Rakwon Department Store | North Korea Travel Guide
What can I buy?
Hard currency shops began emerging in Pyongyang around the mid-1970s.
By the mid 80’s they were explicitly legitimized and a fixture on the scene for foreign residents and those locals lucky enough to find themselves in possession of said hard currency.
But what is hard currency?
Basically it is foreign cash; at the time these shops started opening the DPRK used a confusing system of three forms of local North Korean currency.
However, the king of cash was that from overseas.
This was the period when the Euro (once known as the ‘hard ECU’ after all) was but a glint in the eye of a young Jacques Delors.
The key won for North Koreans and foreigners looking to buy anything important was the hardy perennial of the US Dollar, and the Japanese yen.
China was still a bit of a mess (let’s be gracious and say ‘finding its feet’ perhaps) so the RMB wasn’t worth the paper it was printed on.
Also, these were the days when trade and even passage between Japan and North Korea were simpler, so Japanese Yen was something that existed in some quantity in the DPRK.
To this day the system of requiring foreigners to use hard currency still exist (with exceptions, also a subject for another blog!).
There are even shops which will only accept hard currency.
These are often thought of as simply tourist shops, or shops for foreigners, but this is not true at all.
In fact there are hundreds and hundreds of such establishments, centred in Pyongyang of course, but spread throughout the country.
These shops accept only foreign currency, and though they price in DPRK Won it is at the official rate as a guide to convert to hard currency, you can’t (or at least are not supposed to) spend local money in such places.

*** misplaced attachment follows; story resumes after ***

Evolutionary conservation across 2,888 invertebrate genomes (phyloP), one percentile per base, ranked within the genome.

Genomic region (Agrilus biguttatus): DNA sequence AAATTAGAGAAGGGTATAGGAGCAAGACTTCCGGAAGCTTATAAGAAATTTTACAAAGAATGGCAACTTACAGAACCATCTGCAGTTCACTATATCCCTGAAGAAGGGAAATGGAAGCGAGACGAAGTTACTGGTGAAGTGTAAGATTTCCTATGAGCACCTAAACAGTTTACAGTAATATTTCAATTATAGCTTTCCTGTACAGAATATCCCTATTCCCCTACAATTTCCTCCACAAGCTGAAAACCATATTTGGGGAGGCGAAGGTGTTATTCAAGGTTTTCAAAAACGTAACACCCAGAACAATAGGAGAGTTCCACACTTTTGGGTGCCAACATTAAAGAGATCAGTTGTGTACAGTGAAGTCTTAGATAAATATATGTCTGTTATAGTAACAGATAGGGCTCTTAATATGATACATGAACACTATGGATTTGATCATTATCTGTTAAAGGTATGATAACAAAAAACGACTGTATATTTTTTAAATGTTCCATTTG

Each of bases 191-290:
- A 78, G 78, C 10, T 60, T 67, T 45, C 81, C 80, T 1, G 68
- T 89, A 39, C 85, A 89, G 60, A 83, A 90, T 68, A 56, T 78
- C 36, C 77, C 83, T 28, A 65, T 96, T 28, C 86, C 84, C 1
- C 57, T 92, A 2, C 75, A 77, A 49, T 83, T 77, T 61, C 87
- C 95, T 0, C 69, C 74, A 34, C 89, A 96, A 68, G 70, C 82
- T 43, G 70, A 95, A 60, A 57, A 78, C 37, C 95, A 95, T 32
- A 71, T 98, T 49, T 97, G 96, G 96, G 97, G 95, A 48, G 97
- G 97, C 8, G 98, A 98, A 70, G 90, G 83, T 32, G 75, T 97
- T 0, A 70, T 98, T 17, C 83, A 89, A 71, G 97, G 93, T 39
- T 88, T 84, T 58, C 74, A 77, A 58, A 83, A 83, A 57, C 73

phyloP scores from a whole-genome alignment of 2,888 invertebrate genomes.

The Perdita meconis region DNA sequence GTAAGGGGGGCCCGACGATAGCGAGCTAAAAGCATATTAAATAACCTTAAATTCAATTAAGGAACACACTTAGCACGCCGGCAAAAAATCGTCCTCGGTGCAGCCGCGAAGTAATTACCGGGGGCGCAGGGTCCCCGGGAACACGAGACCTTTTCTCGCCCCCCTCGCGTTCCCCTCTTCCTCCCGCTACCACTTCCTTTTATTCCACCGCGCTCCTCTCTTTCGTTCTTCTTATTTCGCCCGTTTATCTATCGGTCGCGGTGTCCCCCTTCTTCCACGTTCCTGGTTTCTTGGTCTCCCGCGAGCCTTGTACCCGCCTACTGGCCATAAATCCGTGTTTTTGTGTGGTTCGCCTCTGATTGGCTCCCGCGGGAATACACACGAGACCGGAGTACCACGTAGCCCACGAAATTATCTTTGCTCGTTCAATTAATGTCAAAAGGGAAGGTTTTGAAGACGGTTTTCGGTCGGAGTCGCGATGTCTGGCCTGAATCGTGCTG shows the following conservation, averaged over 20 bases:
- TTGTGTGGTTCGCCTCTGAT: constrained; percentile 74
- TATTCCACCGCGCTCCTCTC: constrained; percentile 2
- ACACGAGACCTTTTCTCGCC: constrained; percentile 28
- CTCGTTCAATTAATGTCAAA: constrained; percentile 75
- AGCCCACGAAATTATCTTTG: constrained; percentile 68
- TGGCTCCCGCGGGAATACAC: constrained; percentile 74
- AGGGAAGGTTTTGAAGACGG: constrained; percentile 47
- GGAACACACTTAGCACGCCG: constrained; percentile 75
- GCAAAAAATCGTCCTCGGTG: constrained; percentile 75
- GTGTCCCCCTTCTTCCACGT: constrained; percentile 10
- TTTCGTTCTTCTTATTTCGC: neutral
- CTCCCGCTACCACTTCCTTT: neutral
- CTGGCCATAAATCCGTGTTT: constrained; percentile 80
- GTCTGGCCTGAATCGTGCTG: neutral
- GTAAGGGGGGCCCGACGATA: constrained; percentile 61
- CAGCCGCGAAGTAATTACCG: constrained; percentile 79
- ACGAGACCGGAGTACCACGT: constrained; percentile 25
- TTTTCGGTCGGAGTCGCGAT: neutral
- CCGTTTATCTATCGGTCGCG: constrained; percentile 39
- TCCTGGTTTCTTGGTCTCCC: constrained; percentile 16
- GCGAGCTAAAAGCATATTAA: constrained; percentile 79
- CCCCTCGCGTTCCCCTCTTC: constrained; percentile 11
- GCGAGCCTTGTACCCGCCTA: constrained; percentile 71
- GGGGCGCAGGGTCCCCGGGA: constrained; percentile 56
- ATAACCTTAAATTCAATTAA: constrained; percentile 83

Confusing we know, anyway one of the most well-established extant hard currency emporia is in Pyongyang is the Rakwon (Paradise) Department Store.
Located on Changgwang Street in the centre of Pyongyang, behind the Changwangsan Hotel, opposite the back of the Changgwangwon Health Complex, next to Air Koryo building.
This four storey building has housed the same store since at least the mid-80s.
In its glory days, this was the shop to go to for those with yen to burn – imported goods, furniture, musical instruments, and so on could be found there.
The main attraction for tourists isn’t really the sordid thrill of seeing middle and upper-middle-class Pyongyangers shopping.
But is that the supermarket on the ground floor is pretty well stocked with things you may want as supplies for a train ride to leave the country, or to treat yourself if on a long trip to North Korea.
The rest of the shop is mostly full of things you wouldn’t want.
However the top floors of the building (accessed via a lift which is confusingly not actually in the shop) contain an excellent micro-brewery, and the restaurant run by the famous Japanese chef Kenji Fujimoto.
Rakwon Department Store these days is worth a stop mainly if you are in a rush and are too far from Kwangbok Supermarket to make a visit there worthwhile.
The shop may be past it’s prime but it is still well-stocked and interesting.
If you ask nicely you can also join their loyalty card scheme.
The basement of the shop also has a pool and sauna complex, a health spa basically.
It's not really used by tourists but classier than the Changgwangwon public health complex across the road.
Still of you want a swim then we still suggest doing it with the popular masses over at Changgwangwon Health Complex rather than in the basement of a supermarket!
If you are a fan of Rakwon Beer or Rakwon Makgeolli (both made in this very building), then the supermarket is the best place to buy these for takeaway; an extra reason to visit if you find yourself at a loose end in this part of Pyongyang!
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